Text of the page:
Winner of the Federated Women’s Institutes Quilt draw at the Triennial Conference in Fredericton New Brunswick is Denice Glaze of Fordwich Ontario, pictured here with her husband Joe and children Ashley and Matthew. She is absolutely thrilled as her 2 children greatly resemble the ones in the quilt.

DSCF0358-002 photo 2
Second photo with the quilter, Donna Henderson. Congratulations, Denice!

 

Easter Egg Hunt at the Homestead 2015

The FWIC owned and operated museum Adelaide Hunter Hoodless Homestead National Historic Site hosted over 1600 kids and family members from our community on Good Friday! We all had a blast! Happy Easter to all families from FWIC.

Images copyright Sara Naim and Maggie Wilson

 

 

Fashion Accessories: New Branch March 28 Fundraiser

My Sister's Closet

ANNOUNCEMENTS!

All Women Welcome!
Learn about the New Brant WI.

PLEASE SHARE THE NEWS WITH YOUR FRIENDS!

Plan to attend an accessory swap March 28 at the T.B. Costain Community Center in Brantford. The new branch of the Women’s Institute is holding a fundraising event in collaboration with and support of Nova Vita.

Come shop for gently used purses, sunglasses, scarves, jewelry etc. Invite Mom, Grandma, Sis, and the kids! Please pass this information along to anyone in your network.

If you are interested in helping that day, please let us know.

Contact Dana Gignac for more information.

Bring donation articles with you on the 28th or drop them off before to:

37 Jane Street Paris, ON
8am to 7pm; (519)442-0887

9 Sunset Ave, Brantford, ON
(519)-209-4758

Adelaide Hunter Hoodless Homestead, St. George
9am to 4pm Mon. to Thur. (519)-448-3873

For more info please contact Dana Gignac
Phone: (519)-209-4758

 

FWIC Quilt Raffle

Our Quilt Raffle fundraiser is now open!

Purchase raffle tickets for this astonishing quilt from the FWIC executive officer in your province!

Contact your FWIC Executive officer for $2 raffle tickets today!

Let’s make this our best sale EVER!

Donna Henderson Quilt a
Donna Henderson, the Barefoot Quilter and the Quilt on offer for the FWIC Fundraiser
Donna Henderson Quilt b
The inspiration.

 

Find us on Facebook or Twitter.

About WI
Women’s Institute is a local, provincial, national and international organization that promotes women, families and communities. Our goal is to empower women to make a difference.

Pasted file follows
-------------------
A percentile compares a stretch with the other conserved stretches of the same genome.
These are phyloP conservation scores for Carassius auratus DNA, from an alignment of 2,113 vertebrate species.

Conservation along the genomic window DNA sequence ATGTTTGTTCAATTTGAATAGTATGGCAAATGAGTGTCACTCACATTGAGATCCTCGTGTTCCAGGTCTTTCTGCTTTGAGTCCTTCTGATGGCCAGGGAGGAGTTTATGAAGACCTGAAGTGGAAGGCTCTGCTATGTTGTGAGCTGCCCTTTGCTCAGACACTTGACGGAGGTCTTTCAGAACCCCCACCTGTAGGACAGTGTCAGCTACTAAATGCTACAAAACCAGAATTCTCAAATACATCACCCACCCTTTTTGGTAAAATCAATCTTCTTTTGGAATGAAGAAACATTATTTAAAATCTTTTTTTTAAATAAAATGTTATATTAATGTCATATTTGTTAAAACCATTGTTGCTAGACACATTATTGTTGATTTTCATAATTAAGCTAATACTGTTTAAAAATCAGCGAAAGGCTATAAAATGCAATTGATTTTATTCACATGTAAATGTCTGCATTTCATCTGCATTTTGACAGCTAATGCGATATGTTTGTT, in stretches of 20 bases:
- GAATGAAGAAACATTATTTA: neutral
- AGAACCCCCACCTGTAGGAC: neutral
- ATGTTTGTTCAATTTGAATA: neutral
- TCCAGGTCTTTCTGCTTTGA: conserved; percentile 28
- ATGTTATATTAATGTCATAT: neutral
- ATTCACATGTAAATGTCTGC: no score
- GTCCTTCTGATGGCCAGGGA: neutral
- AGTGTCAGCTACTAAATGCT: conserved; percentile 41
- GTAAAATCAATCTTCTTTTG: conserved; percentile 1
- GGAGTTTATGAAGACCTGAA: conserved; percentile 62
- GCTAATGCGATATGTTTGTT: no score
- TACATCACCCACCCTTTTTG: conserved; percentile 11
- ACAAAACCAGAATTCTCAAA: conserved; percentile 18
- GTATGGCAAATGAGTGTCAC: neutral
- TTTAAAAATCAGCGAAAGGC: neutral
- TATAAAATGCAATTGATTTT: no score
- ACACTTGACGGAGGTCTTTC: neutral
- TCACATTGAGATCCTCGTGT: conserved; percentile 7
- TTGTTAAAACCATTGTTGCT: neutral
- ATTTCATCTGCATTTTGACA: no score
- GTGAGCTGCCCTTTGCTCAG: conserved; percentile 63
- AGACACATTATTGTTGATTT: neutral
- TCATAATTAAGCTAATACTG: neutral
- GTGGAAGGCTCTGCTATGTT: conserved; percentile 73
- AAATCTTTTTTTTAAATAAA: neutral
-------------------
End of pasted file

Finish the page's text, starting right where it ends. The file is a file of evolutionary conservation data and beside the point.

About FWIC

The idea to form a national group was first considered in 1912. In 1914, however, when the war began the idea was abandoned. At the war’s end, Miss Mary MacIsaac, Superintendent of Alberta Women’s Institute, revived the idea. She realized the importance of organizing the rural women of Canada so they might speak as one voice for needed reforms, and the value of co-ordinating provincial groups for a more consistent organization. In February 1919, representatives of the provinces met in Winnipeg, Manitoba, to form the Federated Women’s Institutes of Canada.

W.I. Willie the Worm Craft Challenge

Whether individual, branch or provincial, we challenge Women’s Institutes members from across Canada to submit their hand-crafted Willie the Worm for the June 2015 Triennial Convention held in Fredericton, NB.

On your own, or as a team, create a Willie the Worm craft using any materials you please as a fundraiser challenge for FWIC.

Send your completed Willie projects along with the crafter(s)’s names and branch information to the New Brunswick provincial office by June 1, 2015.

New Brunswick Women’s Institute
681 Union Street
Fredericton, NB E3A 3N8
Phone: 506-454-0798 | Email: nbwi@nb.aibn.com

Please note that we are unable to return any projects that are mailed.

Alternately, on the morning of June 9th, 2015, bring your handiwork to the Convention craft table in Fredericton where they will be showcased.

This will be a fun and interactive exhibit. Convention goers will cast their “votes” by donating change for their favourite “Willie the Worm”. At the end of the Convention, the Willie that collects the most attention wins! The winning Worm (and his creator) will receive an official “Thank you” as well as a prize donated by President Elect, Linda Hoy and be recognized as the “Official FWIC Willie the Worm”.

If you need some inspiration, check out our Willie the Worm Pinterest Board.

A very dapper Willie the Worm created by Sara Naim